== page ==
We’ve mentioned before that Intel has no intentions of significantly ramping up the clock speed of their Pentium 4 processor until the second half of this year when they introduce the first 90nm Prescott core. The move to 90nm will provide for smaller, faster and cooler running transistors that will enable clock speeds of greater than 3.2GHz with relative ease (compared to on the current 130nm core), but until that time comes Intel is relying on improvements on the platform side of things to keep performance competitive.
Today we’ve seen the launch of Intel’s brand new flagship chipset – the 875P (previously known as Canterwood); alongside the 875P, Intel is introducing their newest flagship desktop processor – the Pentium 4 C. The C designates 800MHz FSB support, much like the B designated 533MHz FSB support in the early days of the first 533MHz FSB Pentium 4 processors.
Eventually the C designation will fade away, but we’re stuck with it initially in order to remove any confusion when customers see two identically clocked processors with different FSB frequencies. You actually won’t have to deal with that confusion for another several weeks, as the first and only 800MHz FSB Pentium 4 processor being released at this time doesn’t overlap in clock speed with any other Pentium 4.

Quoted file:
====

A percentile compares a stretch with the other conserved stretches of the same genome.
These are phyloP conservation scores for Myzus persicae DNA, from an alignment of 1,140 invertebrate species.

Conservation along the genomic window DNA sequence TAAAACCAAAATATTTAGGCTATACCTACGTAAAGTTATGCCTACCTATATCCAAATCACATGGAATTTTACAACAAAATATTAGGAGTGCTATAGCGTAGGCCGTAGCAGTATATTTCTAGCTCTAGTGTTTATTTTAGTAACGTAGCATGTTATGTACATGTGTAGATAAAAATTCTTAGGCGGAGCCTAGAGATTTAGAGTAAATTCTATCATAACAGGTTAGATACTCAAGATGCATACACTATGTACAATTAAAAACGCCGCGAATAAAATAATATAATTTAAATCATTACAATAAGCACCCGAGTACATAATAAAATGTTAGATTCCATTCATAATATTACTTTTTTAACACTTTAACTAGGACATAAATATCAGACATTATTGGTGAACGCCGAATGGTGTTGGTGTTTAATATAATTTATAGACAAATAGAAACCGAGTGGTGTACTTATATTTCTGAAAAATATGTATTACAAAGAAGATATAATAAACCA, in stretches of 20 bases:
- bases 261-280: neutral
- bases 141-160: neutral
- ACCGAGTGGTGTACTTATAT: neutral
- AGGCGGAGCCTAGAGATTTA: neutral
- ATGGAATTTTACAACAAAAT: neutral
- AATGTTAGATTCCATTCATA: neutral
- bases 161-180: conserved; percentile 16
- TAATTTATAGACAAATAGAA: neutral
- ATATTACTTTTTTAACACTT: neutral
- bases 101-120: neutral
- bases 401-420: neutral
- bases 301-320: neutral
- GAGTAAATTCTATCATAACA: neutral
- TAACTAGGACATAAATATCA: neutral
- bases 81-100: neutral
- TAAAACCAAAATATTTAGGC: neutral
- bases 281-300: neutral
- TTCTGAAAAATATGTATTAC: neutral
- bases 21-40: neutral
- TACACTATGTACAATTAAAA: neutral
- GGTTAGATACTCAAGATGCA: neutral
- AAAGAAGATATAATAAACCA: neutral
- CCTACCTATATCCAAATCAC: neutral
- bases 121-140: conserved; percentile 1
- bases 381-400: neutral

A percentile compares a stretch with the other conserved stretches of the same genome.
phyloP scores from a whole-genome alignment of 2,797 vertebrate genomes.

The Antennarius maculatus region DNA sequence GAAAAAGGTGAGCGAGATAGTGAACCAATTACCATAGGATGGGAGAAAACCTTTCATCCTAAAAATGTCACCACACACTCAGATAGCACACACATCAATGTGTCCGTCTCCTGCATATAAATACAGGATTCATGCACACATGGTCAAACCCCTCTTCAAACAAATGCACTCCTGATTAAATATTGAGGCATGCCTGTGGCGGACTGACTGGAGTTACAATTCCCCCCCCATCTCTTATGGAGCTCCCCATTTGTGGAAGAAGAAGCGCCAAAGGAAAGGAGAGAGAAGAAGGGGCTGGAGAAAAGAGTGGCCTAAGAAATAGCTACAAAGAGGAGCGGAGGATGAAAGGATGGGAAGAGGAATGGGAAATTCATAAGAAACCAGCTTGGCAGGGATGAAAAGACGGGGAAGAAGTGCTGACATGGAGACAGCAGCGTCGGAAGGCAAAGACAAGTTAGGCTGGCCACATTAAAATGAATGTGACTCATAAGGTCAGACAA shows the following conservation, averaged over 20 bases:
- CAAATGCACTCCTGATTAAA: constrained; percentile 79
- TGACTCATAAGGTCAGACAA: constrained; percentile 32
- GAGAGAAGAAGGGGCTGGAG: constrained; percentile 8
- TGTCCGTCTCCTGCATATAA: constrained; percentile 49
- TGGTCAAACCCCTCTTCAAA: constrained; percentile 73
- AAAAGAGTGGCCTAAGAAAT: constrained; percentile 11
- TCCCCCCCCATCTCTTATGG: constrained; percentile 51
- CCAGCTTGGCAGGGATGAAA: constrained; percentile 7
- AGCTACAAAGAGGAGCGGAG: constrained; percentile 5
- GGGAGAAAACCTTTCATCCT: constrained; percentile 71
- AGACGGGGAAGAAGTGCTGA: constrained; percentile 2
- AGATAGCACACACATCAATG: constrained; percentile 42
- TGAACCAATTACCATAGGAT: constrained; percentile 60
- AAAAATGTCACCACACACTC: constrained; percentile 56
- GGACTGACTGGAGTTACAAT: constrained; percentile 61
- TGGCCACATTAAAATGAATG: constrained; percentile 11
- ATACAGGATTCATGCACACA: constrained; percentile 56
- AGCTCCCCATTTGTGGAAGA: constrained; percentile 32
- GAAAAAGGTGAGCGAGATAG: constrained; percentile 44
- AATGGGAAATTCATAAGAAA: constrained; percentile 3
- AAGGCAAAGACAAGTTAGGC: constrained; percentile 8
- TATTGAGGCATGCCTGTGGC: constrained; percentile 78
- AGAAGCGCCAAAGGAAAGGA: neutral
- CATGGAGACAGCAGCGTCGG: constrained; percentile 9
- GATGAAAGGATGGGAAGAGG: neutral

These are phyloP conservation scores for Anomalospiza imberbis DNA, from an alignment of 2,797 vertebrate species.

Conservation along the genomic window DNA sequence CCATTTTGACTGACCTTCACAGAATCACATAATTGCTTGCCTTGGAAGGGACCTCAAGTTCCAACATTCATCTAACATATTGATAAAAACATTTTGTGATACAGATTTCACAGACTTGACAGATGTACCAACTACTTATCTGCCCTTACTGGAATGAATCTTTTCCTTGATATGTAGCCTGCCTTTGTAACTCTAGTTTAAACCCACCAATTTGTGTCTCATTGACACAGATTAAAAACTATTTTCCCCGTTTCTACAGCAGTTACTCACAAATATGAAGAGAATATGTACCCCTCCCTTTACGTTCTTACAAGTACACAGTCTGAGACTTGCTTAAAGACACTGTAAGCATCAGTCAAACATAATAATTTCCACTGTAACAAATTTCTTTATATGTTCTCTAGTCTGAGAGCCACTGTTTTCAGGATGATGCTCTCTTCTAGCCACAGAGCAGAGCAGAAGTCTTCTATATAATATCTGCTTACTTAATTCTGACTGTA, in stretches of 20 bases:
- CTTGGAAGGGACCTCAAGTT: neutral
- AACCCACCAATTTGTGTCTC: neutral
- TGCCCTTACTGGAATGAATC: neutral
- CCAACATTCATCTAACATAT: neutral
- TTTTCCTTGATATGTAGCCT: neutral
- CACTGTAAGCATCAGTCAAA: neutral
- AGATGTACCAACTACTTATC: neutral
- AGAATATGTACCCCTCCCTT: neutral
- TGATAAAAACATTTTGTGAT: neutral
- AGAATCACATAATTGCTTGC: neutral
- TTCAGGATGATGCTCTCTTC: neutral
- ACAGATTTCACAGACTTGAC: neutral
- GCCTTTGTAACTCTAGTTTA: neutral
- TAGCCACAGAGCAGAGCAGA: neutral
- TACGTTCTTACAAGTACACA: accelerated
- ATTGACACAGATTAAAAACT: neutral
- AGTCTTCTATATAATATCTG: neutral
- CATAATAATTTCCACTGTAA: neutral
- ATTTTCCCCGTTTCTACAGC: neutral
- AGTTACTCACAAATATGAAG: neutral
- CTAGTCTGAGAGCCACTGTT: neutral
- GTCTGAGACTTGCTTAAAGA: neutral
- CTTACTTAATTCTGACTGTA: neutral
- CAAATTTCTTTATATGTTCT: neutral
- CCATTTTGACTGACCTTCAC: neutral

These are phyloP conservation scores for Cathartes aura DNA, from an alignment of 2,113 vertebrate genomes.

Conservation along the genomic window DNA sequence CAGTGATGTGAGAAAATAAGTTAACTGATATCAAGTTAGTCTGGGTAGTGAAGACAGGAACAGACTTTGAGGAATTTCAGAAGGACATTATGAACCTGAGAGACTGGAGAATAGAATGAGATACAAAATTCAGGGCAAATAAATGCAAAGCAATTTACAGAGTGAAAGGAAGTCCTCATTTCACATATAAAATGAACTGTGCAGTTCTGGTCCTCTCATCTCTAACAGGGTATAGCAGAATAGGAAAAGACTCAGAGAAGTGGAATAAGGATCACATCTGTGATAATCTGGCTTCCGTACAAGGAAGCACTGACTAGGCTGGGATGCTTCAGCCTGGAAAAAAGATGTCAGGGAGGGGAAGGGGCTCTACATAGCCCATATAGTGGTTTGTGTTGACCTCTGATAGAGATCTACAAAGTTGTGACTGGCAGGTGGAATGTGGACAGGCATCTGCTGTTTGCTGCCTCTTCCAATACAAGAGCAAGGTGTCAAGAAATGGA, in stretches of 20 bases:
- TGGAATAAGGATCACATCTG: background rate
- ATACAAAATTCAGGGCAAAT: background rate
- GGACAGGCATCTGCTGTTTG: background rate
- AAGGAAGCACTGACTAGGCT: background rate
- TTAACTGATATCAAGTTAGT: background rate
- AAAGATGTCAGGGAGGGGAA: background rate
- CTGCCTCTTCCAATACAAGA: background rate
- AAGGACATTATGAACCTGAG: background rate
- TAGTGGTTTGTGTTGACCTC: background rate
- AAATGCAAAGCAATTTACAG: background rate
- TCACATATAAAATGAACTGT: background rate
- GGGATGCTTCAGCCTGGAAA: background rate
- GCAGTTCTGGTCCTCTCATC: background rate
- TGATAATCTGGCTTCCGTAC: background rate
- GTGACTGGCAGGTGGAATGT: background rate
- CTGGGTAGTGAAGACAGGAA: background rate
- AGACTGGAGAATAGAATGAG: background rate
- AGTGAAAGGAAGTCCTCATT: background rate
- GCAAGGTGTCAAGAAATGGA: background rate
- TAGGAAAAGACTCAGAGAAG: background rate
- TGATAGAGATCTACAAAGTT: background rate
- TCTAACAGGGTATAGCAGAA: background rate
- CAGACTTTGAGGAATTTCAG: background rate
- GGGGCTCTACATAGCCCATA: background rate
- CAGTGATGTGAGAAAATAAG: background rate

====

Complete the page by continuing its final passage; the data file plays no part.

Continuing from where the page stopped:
The first 800MHz FSB CPU from Intel is the Pentium 4 3.0C which, as you can probably guess, runs at an even 3GHz – just 66MHz shy of the previous champ. There will be other 800MHz FSB processors to come, both lower and higher clocked than today’s 3.0C, but for now this is all Intel is introducing.
Other than 800MHz FSB support, these new C processors will feature Hyper Threading (HT) and sell for a slight premium ($20 – $40) over other non-HT Pentium 4’s courtesy of the improved performance provided by HT.
We’ve already provided quite a bit of information on the platform that Intel is launching with the Pentium 4 3.0C, so be sure to read our 875P review to get the details before continuing with this review.